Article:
Compared to conventional planting of here in vitro micropropagation of bananas provides many advantages due to vigorous multiplication rate, biological uniformity, availability of disease-free material all the year and vigorous growth in the early stages (Vuylsteke 1989; Daniells and Smith 1991). In our recent investigation, standardization of MS media for the micropropagation of endemic cv. Of banana Musa paradisiac cv. Karibale Monthan by using a shoot tip as an explant (Kumar R.S. and Krishna V. 2015). For the establishment of microbial contaminant-free culture in banana micropropagation antibiotics such as cefotaxime and gentamicin are used (Habiba et al., 2002). Treatment with 70% ethanol for 2-3 min, 0.2% Mercuric chloride solution for 4-5 minutes, 2% sodium hypochlorite for 10-15, 0.2% Cefotaxime and 0.5% Gentamicin for 15 min helped in establishing a contamination-free and 78% survivance of shoot tip of cv. Malnad Rasbale is shown in Fig 2 and Table 1. Here surface sterilization plays an important role in the shoot tip culture of Malnad Rasbale.
 

Fig 2: 78% survivance of shoot tip of cv. Malnad Rasbale as shown in Fig A.


 

Table 1: Effect of urea as nitrate source on shoot induction in primary initiation.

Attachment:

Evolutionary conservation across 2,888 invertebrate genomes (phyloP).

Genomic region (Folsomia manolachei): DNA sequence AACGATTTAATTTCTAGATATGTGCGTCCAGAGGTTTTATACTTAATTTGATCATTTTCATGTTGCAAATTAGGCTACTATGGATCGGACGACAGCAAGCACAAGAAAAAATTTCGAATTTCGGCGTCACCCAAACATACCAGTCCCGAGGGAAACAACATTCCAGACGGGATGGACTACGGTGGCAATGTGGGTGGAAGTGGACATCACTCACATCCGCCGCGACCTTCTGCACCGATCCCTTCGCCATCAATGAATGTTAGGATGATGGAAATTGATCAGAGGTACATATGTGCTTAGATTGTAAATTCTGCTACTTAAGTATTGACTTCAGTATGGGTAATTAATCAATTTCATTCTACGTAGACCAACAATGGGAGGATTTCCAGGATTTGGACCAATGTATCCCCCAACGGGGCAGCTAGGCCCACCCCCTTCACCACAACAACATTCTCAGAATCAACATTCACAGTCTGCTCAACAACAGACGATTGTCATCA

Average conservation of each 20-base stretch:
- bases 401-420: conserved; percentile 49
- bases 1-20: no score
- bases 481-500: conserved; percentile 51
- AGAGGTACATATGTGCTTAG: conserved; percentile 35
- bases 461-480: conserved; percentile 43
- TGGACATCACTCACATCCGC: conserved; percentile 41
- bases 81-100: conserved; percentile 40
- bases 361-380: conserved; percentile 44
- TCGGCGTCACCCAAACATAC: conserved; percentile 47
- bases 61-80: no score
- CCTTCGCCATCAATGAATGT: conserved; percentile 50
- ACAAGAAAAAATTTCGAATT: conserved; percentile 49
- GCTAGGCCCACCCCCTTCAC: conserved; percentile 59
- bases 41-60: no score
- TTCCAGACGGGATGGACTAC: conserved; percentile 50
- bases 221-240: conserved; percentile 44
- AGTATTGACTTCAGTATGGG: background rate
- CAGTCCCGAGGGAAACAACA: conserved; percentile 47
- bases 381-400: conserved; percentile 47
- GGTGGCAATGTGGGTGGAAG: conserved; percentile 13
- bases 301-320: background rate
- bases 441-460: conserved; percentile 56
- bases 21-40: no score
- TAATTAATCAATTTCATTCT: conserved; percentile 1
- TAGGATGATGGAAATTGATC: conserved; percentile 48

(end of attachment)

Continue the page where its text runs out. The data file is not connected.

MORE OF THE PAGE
Skipping some sterilization methods in an early stage will result in the decline of the existence of explants that may get contaminated. Growth inhibition and brownish appearance in media occurred after an 8-9th day of inoculation that was because of the release of phenols by the explant as reported by Strosse et al., (2004). Therefore to overcome the phenolics execution in media explants were treated with ascorbic acid for 10 min at 100 mg/l before inoculation (Kumar and Krishna, 2015) which is an antioxidant that reduces the browning of explants by inhibiting the oxidation of accountable substrates as reported by George in 1996 for many monocotyledonous species. The awareness of standardizing hormonal levels for explants results helps in minimizing many investigations to design the correct hormonal concentrations for shoot development. (Mercier et al., 2003). The concentration of hormones plays a major role in the development of tissues in plants, it also varies from plant to plant and cell to cell (White and Rivin, 2000; Gokani et al., 1998). Hence, hormones play a major role in balancing and promoting plant development (White et al., 2000).